persistent ischaemia surrounding the area of infarct.




                                  Q wave




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STAGE 4                       OLD INFARCT ---------- MONTHS TO YEARS


In stage 4 the zone of ischaemia has recovered and the ECG returns to almost normal.

However there are changes which allow us to identify a previous infarct on the ECG.

The pathological Q wave is considered the finger print for life of a previous
myocardial infarction.

The R wave height is reduced in the leads positioned directly over the area of infarct.




                               Q wave


NB in patients who have persistent ST elevation following an infarct this can be an
ECG indication of a ventricular ANEURYSM.




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                   SYMPTOMS OF MYOCARDIAL INFARCTION

Chest pain usually occurs in 90% of patients, this is not relived by GTN.

There may also be obvious signs of NAUSEA, SOB, and PERSPIRATION.



Clinical Signs

PALLOR, SWEATING, IRREGULAR PULSE, HYPOTENSION, RAISED JVP.




ECG Changes

Although the ECG changes occur relatively quickly in many patients there is a small
percentage these changes may take anything up to 24hrs to occur. A small percentage
of patients may have no E.C.G changes.



Blood Tests

Death to the myocardium causes a release of enzymes into the blood
Stream, the main enzymes which are checked are CK, AST, LDH and Cardiac
Troponin. The level of enzymes may give some indication as to the size of the Infarct.




Prognosis

                 30% die within 3 hours of onset of pain.

                 18% mortality in Coronary Care Units.

                 80% of all cardiogenic shock patients die.

                 45% of deaths are due to primary arrhythmia’s.
                 (these are mostly out of hospital deaths)




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                     CORONARY ARTERY ANATOMY



LEFT CORONARY ARTERY



                  Left Main Stem

                                     Left Anterior Descending




                                                                Diagonal

                           Intermediate

Left Circumflex

                                   Marginals


                                                   Septals




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RIGHT CORONARY ARTERY



Sino Atrial Branch




                                         Right lateral   Intraventricular
                                        Marginal       branch




                                                            Posterior
                                                           Descending
                                                             Artery




* In 90% of patients the PDA arises from the RCA indicating a right dominant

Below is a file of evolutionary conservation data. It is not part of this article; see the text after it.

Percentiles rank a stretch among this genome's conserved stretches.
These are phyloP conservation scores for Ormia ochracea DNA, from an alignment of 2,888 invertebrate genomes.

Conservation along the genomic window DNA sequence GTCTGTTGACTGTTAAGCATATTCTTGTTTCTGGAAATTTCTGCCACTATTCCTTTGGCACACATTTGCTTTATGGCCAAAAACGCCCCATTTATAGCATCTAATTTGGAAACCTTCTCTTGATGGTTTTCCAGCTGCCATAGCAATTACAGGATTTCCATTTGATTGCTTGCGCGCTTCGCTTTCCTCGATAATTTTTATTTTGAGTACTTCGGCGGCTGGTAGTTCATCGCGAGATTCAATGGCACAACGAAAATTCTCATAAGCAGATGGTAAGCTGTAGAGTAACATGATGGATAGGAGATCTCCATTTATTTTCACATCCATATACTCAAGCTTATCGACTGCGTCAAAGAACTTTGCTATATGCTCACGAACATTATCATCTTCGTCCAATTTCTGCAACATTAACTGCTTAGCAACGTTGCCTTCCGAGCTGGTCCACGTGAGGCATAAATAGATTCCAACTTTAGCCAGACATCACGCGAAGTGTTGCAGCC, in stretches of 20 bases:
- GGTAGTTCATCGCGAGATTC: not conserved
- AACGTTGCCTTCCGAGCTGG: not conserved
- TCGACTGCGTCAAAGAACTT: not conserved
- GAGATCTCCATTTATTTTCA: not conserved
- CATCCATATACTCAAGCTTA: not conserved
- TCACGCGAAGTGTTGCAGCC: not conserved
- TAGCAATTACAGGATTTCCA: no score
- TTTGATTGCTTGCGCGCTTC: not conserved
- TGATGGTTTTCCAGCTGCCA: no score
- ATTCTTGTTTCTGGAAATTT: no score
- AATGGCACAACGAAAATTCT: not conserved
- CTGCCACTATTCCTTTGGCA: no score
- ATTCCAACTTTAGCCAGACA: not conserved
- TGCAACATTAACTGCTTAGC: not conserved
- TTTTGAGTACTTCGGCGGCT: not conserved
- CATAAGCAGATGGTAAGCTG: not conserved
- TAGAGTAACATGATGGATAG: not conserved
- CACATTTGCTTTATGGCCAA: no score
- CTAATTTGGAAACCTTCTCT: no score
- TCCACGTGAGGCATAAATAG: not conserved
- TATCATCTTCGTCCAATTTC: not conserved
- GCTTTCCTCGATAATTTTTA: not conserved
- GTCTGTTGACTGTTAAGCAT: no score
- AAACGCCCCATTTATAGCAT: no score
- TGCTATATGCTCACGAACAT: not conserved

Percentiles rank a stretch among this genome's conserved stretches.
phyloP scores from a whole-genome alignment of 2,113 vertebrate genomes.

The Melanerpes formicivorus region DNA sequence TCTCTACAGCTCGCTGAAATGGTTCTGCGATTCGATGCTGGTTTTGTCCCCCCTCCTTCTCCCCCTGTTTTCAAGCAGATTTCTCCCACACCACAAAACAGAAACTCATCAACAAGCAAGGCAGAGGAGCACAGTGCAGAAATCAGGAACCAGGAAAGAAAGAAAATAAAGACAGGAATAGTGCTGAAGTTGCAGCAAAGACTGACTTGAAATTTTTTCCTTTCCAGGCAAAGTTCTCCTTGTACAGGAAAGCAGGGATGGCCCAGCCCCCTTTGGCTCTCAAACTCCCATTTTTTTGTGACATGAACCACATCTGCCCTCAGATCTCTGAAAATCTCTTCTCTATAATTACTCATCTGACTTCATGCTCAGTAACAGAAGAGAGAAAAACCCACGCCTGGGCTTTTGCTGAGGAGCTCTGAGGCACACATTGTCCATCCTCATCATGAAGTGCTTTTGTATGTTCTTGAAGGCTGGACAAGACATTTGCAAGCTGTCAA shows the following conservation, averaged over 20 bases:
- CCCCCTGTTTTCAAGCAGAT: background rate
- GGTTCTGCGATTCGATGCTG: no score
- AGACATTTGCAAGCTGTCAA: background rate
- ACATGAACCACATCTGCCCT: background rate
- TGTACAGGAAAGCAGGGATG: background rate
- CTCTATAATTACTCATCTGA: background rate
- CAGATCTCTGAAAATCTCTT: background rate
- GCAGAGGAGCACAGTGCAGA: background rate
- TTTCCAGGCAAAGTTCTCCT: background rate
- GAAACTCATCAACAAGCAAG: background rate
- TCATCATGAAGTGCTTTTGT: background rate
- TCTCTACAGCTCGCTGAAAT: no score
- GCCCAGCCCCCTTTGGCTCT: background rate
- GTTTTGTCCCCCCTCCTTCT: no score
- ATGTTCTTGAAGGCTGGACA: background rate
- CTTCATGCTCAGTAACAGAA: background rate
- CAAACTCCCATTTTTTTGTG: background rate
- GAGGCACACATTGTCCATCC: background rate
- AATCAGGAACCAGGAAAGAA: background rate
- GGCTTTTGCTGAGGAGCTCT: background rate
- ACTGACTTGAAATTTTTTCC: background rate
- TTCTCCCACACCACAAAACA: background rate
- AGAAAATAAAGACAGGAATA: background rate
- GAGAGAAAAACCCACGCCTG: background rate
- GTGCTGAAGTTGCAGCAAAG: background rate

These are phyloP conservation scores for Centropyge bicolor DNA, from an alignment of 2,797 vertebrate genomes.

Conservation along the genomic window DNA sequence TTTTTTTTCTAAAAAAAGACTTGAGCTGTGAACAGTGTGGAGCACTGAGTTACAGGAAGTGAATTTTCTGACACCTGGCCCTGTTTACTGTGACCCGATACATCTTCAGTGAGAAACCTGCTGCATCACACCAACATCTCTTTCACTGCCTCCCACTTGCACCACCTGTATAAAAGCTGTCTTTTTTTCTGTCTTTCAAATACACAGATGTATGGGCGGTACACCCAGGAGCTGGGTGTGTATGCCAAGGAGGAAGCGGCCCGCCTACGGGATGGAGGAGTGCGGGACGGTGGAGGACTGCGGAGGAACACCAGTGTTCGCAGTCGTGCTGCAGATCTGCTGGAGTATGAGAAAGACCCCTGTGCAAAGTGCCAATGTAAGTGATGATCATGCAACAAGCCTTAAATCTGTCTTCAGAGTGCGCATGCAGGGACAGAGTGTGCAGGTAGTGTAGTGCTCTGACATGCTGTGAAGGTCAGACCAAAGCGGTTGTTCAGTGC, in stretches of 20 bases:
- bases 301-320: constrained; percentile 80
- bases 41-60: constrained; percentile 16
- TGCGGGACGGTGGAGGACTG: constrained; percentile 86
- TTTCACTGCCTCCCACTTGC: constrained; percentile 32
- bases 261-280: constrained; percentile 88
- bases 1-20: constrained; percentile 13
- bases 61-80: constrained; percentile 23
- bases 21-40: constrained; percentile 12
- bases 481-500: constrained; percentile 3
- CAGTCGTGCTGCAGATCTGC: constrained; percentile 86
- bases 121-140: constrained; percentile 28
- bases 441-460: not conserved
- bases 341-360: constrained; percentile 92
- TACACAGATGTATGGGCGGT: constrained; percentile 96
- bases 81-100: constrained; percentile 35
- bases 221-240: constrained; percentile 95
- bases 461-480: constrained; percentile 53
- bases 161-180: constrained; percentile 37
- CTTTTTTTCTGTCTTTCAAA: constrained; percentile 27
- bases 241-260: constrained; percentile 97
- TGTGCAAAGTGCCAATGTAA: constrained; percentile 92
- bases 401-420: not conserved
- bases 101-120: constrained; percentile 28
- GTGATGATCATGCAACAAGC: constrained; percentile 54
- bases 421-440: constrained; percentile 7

system

In the other 10% the PDA arises from the LCX.




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                     CORONARY ARTERY BLOOD SUPPLY


RIGHT

        The right coronary originates from just above the right coronary cusp of the
aortic valve and supplies the following

                       INFERIOR wall region of the left ventricle

                       SA Node in 55% of patients

                      AV Node in 90% of patients

                      Bundle of His in 90% of patients

                      The superior third of the Right Bundle Branch

                      The postero inferior division of the Left Bundle Branch

                      Vagus nerve fibres.


Possible Complications

                      Heart Blocks 1st, 2nd ,3rd Degree heart block

                      Bradycardias

                      Hypotension

                      Other complications from MI are reduced LV function which
                      may lead to cardiac failure and can increase the risk of
                      tachyarrhythmias.




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LEFT

       The left coronary artery originates from just above the left coronary cusp of
       the aortic valve and supplies the following.

                      Anterior wall of the left ventricle (LAD)

                      Posterior wall of the left ventricle (LCX)

                      SA Node in 45% of patients (LCX)

                      AV Node in 10% of patients (LCX)

                      The inferior two thirds of the Right Bundle Branch

                      The anterior superior division of the Left Bundle Branch

                      A portion of the postero inferior division of the Left
                      Bundle Branch


Possible Complications

                      Heart Failure

                      Conduction defects

                             RBBB

                             Left Anterior Hemi-Block

                             Left Posterior Hemi-Block

                             1st, 2nd, 3rd Degree heart blocks

                             Tachyarrhythmias




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                            LOCATION OF INFARCTION




                                        -
       Anterior                                                          Posterior


               +                                                             -




I, AVL, V LEADS




                                              Inferior

                                       +




                                      II, III, AVF



Leads I, AVL and the V1 chest lead are orientated so they look at the anterior surface
of the heart.

Leads II, II and AVF are orientated so they look at the inferior surface of the heart.

NB no leads are orientated towards the posterior surface of the heart.